Damn shame and it angers me.

I'm going to write to my congressmen and senators.

Mark Huth

Is it too wild to want to get into space?

Do not be so sure about this! Things can happen fast if we want them to.

Subject: Regarding how to fix NASA

Dear Dr. Pournelle:

While reading the ideas put forward on how to fix NASA and the perceptive news articles on the same subject, it occurs to me that there is one glaring flaw in all of this reasoning. As you have pointed out, the primary purpose of NASA seems to employ as many people in as many political districts as possible. What shall be done with all these federal employees who impact local economies and cast ballots? If what ever new space development agency is to absorb these employees, then won't the same problems that are noted now with NASA be manifested again? After all, it seems to me that the budget excesses of NASA are in large part finding make-work for all these people to do.

Unless something politically acceptable is found to do with this large block of voters (the NASA employees) then there is no hope whatsoever in fundamentally changing NASA and space access in the near term. The political equation cannot be ignored in this whole situation. I personally am not optimistic, regretfully.

Please excuse the grammatical errors as I'm composing this on the run with distractions.


Karl W. Murphy

Your point is well made, and I have no real answer. The best thing for the country would be to move them to a dinosaur farm: you are employed, and you will write memos to each other, and otherwise, if anyone ever hears from or of you, you are fired. There are, alas, a lot of people at NASA who deserve that treatment.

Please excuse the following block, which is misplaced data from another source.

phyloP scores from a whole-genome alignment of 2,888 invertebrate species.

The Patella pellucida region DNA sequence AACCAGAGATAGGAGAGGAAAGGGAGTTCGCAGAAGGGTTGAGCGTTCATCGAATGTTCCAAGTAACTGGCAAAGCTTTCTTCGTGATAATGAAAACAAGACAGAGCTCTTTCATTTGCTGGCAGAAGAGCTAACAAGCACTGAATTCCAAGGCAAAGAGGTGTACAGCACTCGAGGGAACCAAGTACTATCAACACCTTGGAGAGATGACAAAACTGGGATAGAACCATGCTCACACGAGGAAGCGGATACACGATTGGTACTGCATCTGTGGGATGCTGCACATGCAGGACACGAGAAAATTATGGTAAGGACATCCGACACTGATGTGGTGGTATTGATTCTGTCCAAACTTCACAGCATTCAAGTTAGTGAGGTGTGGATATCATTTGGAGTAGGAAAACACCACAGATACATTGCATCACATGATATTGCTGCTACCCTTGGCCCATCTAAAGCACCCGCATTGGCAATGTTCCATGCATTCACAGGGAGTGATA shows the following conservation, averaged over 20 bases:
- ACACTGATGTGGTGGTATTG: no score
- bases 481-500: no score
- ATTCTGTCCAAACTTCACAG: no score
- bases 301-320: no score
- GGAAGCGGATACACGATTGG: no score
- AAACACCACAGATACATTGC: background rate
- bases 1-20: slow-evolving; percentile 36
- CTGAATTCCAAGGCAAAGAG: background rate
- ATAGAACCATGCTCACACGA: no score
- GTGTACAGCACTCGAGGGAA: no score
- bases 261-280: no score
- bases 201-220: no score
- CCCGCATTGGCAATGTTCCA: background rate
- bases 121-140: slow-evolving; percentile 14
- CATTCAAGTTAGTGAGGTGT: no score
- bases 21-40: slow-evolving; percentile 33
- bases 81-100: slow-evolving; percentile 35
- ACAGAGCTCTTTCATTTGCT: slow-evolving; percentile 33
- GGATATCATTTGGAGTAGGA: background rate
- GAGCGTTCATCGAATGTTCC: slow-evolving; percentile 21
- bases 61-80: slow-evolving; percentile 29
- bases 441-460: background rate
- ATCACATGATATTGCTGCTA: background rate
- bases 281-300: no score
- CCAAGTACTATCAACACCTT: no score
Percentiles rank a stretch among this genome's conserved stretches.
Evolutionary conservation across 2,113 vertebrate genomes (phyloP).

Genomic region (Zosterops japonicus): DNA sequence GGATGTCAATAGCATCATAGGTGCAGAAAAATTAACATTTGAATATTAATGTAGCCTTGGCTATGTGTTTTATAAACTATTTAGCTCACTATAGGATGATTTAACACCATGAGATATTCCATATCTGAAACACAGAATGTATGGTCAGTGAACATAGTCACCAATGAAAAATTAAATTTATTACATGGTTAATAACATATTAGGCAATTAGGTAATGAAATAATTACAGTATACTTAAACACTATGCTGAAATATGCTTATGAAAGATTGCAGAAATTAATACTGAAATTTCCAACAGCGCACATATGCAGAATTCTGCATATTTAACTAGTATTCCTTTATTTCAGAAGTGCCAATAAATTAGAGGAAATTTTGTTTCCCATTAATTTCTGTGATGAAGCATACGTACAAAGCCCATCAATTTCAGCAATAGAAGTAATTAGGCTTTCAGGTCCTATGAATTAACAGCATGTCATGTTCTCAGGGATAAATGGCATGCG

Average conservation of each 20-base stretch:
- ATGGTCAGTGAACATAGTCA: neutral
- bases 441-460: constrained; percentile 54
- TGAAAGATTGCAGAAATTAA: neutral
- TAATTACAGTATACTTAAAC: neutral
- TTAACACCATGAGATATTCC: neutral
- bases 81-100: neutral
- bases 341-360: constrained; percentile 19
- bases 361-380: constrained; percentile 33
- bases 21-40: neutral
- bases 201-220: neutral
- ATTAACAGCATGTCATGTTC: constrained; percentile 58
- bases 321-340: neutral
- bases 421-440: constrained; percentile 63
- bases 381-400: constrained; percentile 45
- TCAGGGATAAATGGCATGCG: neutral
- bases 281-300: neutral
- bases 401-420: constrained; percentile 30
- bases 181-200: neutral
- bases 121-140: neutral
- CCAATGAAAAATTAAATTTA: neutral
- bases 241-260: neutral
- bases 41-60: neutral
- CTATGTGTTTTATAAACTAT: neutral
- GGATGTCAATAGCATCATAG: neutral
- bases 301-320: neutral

And see below.




And something to look at 

Interesting take on why so many people in the world seem to hate/fear the US. 

My kids bore the brunt of anti-US sentiments in a pre-school/elementary school when we lived in New Zealand in 1999. Heck, the Dutch-born principal of the school (born 1955-1960, in my estimation) was even willing to contest the notion that he'd be speaking German were it not for the US. So I think this piece is worth looking at.

Ed Hume

I expect this one to spark considerable discussion.

I do point out that sometimes attitudes have an effect, and hatreds can become habits -- and reciprocated. Freedom Fries, anyone?

And see below.

Subject: wireless speed 

Wireless Speed-This is slick.

 Mark Huth 

Be careful about reading health books. You may die of a misprint. twain

Slick indeed. I really loved Ricochet and I wish it would come back...

Hello Dr. Pournelle,

Regarding the NYT story about A-10 Warthog retirement, sent to you by one of your readers last week, it looks like the A-10 will survive a few more years.

Quote\ Air Combat Command in Langley, Virginia scrambled its public relations officers and released this statement. "There is no study to decommission the A-10 in 2004, but like all aircraft we own, they will not last forever -- the average age of the A-10 is more than 23 years. The capability our aircraft bring to the joint force is one of our top priorities, so much so that we are building a concept of operations that will ensure that every one of our Air Force weapons-delivering aircraft will possess the capability to conduct close air support, and will be able to do so in the most demanding threat environments." /Unquote


The statement is a little ambiguous. "There is no study to decommission the A-10 in 2004" implies that there might be such a study aiming at a later year. And the idea of all Air Force "weapons-delivering aircraft" being well suited to close air support is extremely interesting, isn't it. Maybe it can be done, but I'll believe it when I see it.

-- Best regards, Ajax Pickering

Yea, verily. Thanks.






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This I like:


Not everyone hates the USA, not even most people.

I am an Australian, and like most there is a genuine affection for "yanks". I am not sure why this is so, perhaps it is a common parent country, we both came out of England. Perhaps it is our common commitment to growing through immigration, even if this sometimes brings great problems.

I think that it is because the USA is one of the few countries that we can call "mates" something that you may call friends, but it means more than that to us, we have many friends, but few mates.